August 30, 2011

Hands are Not For Pulling Hair

I found a parking space in the lot at school this afternoon, which meant I could get out and wait for Moe with the other moms Jelly likes to get out of the car too. She is perhaps a little too comfortable at Moe's school now, so I am constantly trying to keep her close to me and out of the way of the many parents and kids filing out of school.

This is not the kid whose hair Moe pulled.
But he's just as angelic looking as this girl.
Moe's class came out but I didn't see Moe. One of the classroom aides said he was still in the room and would be out in a minute with his teacher, Ms J. I figured she was changing his diaper or putting his shoes back on for the umpteenth time.

When they finally came out, she said "it was a rough day today." She then told me that Moe pulled a classmate's hair (the cutest, littlest boy's adorable red curly hair). Apparently, he's been getting more and more aggressive in class.

My hunch is that Moe is having a tough time adjusting going back to the full school day. He's been tired, and like me, when he's tired, he's on a short fuse. When Moe is frustrated, he needs that deep pressure input to calm down. So he bites or grabs or pulls. It used to be that he would bite a chewy or a toy if it was available. Then he started sometimes going after the closest adult, especially if that adult was the one causing the frustration. He's never gone after other kids before.

But a couple of days ago, Moe hit Jelly. He didn't punch her or anything, just kind of played the drums on the top of her head for a second. It surprised her, but nothing more. We didn't think much of it, as it wasn't even directed at her specifically; she just happened to be in the way. But now it sounds like other kids have also been at the receiving end. Today, Ms J said they did a slightly longer circle time and Moe was probably tired and wanted to go home. "If only we could give him the words," she said.

I'm trying not to overreact. On days like this, I start to feel that I keep losing more of my sweet, fun, happy, go-with-the-flow little boy and that nothing we are doing is bringing him back. I know that he is growing and changing. I know lots of little kids can be aggressive. I can even tell myself that frustration is good - it means Moe has an opinion about how he wants things and might even get motivated enough to use some words. But this type of behavior is scary, and the only thing I can think right now is "I don't want this."

Last month, we were approved by the regional center for some one on one behavioral therapy services. I got in touch with the provider today and scheduled our intake appointment for later this month. I am thankful for this help, although 12 hours a month doesn't seem like much. I have such a huge list of things I want to work on, from adaptive (self-help) skills and toileting, to safety concerns and aggression. I don't even know where to start.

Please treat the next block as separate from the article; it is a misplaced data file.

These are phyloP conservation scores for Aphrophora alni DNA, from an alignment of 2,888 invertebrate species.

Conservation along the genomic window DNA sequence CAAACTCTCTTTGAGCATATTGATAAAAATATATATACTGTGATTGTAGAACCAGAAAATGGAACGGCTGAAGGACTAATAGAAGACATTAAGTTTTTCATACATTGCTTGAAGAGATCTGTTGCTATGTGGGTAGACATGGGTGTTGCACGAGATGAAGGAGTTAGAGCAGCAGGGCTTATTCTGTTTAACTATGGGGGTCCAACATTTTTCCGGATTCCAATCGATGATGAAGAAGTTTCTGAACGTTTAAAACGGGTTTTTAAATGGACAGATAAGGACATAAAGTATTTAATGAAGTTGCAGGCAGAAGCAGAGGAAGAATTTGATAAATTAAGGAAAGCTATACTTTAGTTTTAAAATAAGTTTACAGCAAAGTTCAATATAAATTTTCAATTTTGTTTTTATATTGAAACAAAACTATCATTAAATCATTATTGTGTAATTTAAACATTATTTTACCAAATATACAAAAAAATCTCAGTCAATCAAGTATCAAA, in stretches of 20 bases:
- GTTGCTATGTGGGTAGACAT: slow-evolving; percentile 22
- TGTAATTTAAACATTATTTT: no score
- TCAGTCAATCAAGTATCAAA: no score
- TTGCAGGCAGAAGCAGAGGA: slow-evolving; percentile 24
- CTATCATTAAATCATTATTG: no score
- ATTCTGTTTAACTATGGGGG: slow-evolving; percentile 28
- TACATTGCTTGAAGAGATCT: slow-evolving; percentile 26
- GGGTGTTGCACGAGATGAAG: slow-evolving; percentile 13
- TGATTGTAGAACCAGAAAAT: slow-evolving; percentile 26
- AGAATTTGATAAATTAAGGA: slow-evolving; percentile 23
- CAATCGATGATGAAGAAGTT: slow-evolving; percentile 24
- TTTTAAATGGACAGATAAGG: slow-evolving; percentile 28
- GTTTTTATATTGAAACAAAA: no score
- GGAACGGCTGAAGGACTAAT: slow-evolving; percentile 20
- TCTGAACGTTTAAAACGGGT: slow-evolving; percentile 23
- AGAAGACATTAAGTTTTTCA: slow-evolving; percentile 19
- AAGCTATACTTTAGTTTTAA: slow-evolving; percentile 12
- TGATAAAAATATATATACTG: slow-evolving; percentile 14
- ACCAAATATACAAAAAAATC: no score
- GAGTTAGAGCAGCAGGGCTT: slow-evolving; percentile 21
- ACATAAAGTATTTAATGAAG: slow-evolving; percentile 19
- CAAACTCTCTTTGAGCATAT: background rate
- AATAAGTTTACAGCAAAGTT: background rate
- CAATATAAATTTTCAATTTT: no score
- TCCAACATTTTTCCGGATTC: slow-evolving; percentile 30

What is so frustrating about Moe's autism is that I never know what is coming next, but there is always something. The issues just seem to pile one on top of the other. In addition to the aggression, we're dealing with spitting, screaming (a high pitched blood-curdling screech that I'm sure has caused me permanent hearing loss), putting everything in his mouth (including leaves and flowers when we're outside), as well as the constant taking off of shoes, and the things we've had for a while like running off, taking off his diaper, stealing food, and generally getting into everything. That's not to mention the "regular" autism stuff: issues with regulation, inconsistent sleep patterns, lack of speech and communication, and fine and gross motor delays.

We came home from school, and Moe crashed on the couch, all giggles and smiles. Jelly is currently chasing him around the house, imitating everything he does, and shouting "come one Moe!" and he doesn't seem to mind. I hope tomorrow is a better day, but for now I'm soaking in this little bit of happiness. I might need the reserves later.

August 29, 2011

Life Imitates Reality TV

When Jeff and I got engaged, I watched a lot of reality wedding shows. When I was pregnant, I couldn't get enough of TLC's A Baby Story. When we bought our house, I found an endless supply of decorating and landscaping shows. Though to be honest, my design show obsession really started when I was working at Microsoft on TV products and would record an endless supply of Ultimate Kitchens with host Tori Ritchie. I loved Trading Spaces (the early years with Genevieve, Vern and Ty) and Designer's Challenge. Fun fact: that show was hosted by Chris Harrison, now host of The Bachelor.